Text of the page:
Emmis Communications Sues Hedge Fund Alden Global For Profiteering

In September, Jeff Smulyan, CEO and founder of radio broadcaster Emmis Communications, sued Alden Global saying it broke its promise to Smulyan to team up with him and take Emmis private.

In February, Alden Global took its turn at the courthouse. In a strongly worded complaint, it sued Emmis for completely ignoring its fiduciary obligations to investors such as Alden Global in making a loan to Smulyan so he can pay his legal fees for his suit against Alden Global.

Twisty enough for you? But there is more.

Not to be outdone, Emmis Communications just filed a lawsuit in a New York court against Alden Global and its manager, Randall Smith, saying they violated the “short swing” rules of the securities laws.

Emmis says that in February and March 2010 Alden Global, which holds about 1.6 million shares of Emmis stock or about 10.6 per cent,  engaged in a series of cash settled equity swaps which the law sees as equivalent to buying stock. The hedge fund then terminated those swaps less then six months later in April 2010 and reaped a profit of about $310,000.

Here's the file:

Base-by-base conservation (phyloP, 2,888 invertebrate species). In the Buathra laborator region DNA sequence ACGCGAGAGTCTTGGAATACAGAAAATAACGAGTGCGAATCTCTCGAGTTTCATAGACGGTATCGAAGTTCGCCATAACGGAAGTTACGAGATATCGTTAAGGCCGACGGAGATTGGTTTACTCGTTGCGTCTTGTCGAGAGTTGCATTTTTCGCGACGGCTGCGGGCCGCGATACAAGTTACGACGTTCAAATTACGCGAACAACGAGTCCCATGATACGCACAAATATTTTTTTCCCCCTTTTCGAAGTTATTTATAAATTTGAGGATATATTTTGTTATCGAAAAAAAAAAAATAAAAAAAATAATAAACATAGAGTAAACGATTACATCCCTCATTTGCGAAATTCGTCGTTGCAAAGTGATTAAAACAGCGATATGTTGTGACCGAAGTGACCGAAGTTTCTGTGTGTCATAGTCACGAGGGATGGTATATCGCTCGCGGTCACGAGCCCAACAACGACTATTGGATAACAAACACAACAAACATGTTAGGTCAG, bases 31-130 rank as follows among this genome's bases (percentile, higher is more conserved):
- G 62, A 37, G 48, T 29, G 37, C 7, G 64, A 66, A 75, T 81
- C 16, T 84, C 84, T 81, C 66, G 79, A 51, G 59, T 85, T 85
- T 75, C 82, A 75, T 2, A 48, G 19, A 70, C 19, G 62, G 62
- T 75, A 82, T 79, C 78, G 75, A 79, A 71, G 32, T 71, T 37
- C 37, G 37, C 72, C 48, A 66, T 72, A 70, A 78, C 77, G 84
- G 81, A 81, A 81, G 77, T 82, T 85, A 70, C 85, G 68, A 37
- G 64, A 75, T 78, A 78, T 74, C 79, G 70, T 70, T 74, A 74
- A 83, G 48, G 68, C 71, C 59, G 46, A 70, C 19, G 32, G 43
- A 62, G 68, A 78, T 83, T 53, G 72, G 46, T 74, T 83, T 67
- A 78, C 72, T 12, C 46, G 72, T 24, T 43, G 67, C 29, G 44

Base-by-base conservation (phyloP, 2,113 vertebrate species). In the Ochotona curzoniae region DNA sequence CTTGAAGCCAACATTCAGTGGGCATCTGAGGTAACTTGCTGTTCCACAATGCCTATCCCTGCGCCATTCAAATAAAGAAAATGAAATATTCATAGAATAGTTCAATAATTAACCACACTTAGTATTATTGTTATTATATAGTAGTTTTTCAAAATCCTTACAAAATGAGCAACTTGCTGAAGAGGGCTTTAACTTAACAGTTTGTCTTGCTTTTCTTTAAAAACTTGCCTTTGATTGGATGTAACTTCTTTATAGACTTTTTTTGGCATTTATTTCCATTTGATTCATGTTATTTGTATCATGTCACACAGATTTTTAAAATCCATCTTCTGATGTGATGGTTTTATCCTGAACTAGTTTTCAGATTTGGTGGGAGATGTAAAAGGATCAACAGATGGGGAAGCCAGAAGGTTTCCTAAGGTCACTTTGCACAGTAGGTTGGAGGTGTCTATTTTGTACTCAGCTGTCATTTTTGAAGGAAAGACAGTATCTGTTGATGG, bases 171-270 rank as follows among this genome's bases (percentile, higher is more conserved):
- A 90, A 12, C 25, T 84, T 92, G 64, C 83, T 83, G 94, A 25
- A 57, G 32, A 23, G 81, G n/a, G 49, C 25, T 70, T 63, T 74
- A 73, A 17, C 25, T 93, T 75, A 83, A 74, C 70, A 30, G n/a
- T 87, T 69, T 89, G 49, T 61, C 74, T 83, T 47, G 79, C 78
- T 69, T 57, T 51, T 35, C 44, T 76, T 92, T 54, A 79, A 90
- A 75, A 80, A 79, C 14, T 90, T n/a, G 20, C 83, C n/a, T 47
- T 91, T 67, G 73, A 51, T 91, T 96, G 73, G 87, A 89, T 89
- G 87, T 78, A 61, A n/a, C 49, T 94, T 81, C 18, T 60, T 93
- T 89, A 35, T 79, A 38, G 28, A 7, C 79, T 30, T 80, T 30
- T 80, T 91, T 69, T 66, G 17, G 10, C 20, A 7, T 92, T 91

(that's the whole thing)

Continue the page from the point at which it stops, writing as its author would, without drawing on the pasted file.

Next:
That, the complaint says, was a violation of the short swing rules which say that a large shareholder of a public company cannot make a trade in its stock less than six months after the shareholder’s last trade in the same stock.  The rule is designed to prevent insiders, such as large stockholders, from squeezing profits from their privileged inside position at the company.

It is the $310,000 of profits Alden Global presumably made in the “short swing” that Emmis now wants to claw back.

Emmis shares were actually up a tiny bit on Monday, closing at$1.033, up from $1.01 on Friday. Now Emmis trades at around $1.02 a share.

The Alden Global fund implicated in the suit is the Alden Global Distressed Opportunities Fund launched in early 2009 by Randall Smith. Its stated strategy is tapping into financially troubled finance companies in the U.S.  At inception, the fund charged 2% management fee and a 20% incentive fee with a minimum investment requirement of $2 million.

The suit is Emmis Communications Corp v. Alden Global Distressed Opportunities Fund, LP, Case 1:11-cv-01946-RJS (New York, Southern District Court)

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